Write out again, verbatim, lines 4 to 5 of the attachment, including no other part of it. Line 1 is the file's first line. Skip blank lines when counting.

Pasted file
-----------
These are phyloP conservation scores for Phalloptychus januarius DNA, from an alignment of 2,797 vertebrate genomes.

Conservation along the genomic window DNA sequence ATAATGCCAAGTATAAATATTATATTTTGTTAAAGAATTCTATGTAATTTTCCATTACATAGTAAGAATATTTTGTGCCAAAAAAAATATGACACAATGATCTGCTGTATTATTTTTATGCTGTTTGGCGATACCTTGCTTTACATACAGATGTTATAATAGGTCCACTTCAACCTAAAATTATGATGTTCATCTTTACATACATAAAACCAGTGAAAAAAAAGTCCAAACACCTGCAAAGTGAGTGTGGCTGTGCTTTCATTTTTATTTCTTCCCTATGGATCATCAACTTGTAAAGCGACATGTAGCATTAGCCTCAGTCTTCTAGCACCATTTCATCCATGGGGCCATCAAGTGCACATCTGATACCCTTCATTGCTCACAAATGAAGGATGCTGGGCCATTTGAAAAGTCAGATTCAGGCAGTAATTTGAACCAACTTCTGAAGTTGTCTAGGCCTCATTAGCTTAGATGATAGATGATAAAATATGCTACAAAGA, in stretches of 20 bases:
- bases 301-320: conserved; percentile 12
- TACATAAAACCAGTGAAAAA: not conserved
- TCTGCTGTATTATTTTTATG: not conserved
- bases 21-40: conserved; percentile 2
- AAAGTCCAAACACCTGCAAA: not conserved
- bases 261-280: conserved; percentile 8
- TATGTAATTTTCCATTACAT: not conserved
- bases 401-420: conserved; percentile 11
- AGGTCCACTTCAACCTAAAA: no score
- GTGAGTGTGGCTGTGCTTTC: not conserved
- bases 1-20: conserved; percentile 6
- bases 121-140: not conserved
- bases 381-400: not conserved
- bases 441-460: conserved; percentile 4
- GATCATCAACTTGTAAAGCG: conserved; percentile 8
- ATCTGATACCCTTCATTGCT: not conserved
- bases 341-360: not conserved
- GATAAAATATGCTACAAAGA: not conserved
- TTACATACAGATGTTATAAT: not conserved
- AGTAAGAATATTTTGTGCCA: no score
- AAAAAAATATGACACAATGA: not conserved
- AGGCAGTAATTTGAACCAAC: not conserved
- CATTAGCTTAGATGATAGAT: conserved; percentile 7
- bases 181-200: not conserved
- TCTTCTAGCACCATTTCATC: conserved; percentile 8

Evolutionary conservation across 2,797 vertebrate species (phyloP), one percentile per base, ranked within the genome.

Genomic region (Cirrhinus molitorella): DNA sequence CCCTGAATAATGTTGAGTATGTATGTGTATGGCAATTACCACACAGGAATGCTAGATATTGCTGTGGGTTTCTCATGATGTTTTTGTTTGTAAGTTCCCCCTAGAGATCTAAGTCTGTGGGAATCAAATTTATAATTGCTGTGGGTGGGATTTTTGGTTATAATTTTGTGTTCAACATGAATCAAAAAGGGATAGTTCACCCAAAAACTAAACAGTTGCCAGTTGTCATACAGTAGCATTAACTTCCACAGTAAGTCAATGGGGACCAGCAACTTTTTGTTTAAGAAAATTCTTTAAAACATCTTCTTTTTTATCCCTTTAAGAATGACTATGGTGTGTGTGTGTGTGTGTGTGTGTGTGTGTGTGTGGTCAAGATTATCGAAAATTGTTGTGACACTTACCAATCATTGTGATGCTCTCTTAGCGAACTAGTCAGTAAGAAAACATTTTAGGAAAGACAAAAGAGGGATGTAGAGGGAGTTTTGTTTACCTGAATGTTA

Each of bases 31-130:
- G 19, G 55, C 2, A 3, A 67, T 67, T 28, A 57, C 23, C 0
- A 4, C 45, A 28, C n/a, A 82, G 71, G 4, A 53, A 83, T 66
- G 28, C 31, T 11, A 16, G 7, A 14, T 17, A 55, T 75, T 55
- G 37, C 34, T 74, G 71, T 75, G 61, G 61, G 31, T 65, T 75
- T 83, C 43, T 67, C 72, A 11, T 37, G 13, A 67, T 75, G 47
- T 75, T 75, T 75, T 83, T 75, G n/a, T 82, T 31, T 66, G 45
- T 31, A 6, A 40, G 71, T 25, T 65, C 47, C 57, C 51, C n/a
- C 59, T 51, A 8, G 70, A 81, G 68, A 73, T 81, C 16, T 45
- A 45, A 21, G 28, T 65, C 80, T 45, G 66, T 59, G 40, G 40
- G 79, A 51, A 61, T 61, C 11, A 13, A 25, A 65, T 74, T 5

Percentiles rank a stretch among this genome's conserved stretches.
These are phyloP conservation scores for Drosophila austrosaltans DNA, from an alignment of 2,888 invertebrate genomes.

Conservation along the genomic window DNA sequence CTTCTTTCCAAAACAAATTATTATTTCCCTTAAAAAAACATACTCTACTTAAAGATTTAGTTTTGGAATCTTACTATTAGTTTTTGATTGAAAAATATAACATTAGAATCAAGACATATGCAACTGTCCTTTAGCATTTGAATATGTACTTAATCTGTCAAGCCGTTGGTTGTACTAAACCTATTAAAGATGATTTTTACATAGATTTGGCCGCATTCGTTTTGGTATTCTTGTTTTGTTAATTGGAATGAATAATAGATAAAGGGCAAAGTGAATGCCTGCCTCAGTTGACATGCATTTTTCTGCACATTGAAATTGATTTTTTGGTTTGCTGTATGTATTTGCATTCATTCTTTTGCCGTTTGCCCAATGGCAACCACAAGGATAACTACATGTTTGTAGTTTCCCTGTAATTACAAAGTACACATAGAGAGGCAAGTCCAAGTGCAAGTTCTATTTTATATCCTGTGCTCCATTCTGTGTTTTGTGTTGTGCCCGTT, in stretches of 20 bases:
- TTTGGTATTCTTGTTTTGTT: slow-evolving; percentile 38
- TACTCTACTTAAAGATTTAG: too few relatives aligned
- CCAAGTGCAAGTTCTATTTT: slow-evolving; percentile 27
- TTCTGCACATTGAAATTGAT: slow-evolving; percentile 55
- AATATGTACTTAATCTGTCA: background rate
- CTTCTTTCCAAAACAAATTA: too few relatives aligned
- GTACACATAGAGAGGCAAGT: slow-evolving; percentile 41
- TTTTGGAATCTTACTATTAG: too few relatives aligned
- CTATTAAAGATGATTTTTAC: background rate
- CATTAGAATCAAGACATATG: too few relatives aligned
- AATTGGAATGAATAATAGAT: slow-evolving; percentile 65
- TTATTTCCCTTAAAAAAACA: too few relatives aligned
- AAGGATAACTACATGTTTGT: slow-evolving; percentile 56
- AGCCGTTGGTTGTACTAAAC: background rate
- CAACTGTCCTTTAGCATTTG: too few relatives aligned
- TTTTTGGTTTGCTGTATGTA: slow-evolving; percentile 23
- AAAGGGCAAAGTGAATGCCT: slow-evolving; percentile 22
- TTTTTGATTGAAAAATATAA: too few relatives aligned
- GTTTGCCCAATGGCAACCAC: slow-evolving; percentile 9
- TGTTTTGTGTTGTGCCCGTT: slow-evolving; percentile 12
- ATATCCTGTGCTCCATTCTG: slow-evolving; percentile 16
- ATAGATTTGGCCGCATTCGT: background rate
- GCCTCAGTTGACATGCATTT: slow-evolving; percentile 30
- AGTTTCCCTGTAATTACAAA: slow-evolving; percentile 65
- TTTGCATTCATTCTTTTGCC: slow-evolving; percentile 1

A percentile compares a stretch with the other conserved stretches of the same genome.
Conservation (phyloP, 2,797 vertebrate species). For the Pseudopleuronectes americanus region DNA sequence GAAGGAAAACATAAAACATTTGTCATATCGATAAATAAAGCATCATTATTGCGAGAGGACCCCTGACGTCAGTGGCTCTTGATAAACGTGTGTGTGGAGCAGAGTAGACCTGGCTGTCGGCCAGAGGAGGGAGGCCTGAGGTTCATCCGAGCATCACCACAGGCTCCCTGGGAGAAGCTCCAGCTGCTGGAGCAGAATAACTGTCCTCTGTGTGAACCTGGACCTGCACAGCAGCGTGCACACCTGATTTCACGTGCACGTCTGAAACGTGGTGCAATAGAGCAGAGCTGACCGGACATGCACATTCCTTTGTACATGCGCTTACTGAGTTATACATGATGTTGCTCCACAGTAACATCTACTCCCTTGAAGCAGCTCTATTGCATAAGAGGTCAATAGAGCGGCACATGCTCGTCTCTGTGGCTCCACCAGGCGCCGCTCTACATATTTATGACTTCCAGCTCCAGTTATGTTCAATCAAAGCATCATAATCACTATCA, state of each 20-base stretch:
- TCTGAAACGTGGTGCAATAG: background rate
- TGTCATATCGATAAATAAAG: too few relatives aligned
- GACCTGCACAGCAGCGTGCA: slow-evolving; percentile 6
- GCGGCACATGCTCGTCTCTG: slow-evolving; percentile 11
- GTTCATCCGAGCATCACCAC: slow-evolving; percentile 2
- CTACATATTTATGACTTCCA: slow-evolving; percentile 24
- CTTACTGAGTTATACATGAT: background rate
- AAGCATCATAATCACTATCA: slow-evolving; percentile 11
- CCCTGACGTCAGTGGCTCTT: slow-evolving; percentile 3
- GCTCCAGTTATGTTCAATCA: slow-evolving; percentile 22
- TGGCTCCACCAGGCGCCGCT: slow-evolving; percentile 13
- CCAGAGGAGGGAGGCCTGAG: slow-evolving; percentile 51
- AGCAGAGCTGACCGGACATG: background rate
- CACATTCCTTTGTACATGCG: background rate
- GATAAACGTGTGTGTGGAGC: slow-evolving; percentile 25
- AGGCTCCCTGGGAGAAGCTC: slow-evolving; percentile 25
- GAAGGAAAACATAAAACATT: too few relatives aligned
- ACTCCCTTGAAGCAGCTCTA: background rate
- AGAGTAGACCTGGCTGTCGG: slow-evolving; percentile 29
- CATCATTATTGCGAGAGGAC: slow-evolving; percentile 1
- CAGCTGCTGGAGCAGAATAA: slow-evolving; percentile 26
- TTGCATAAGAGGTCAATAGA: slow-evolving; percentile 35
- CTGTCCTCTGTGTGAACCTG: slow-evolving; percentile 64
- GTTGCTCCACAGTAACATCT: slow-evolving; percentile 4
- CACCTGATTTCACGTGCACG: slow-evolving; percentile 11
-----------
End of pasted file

- TACATAAAACCAGTGAAAAA: not conserved
- TCTGCTGTATTATTTTTATG: not conserved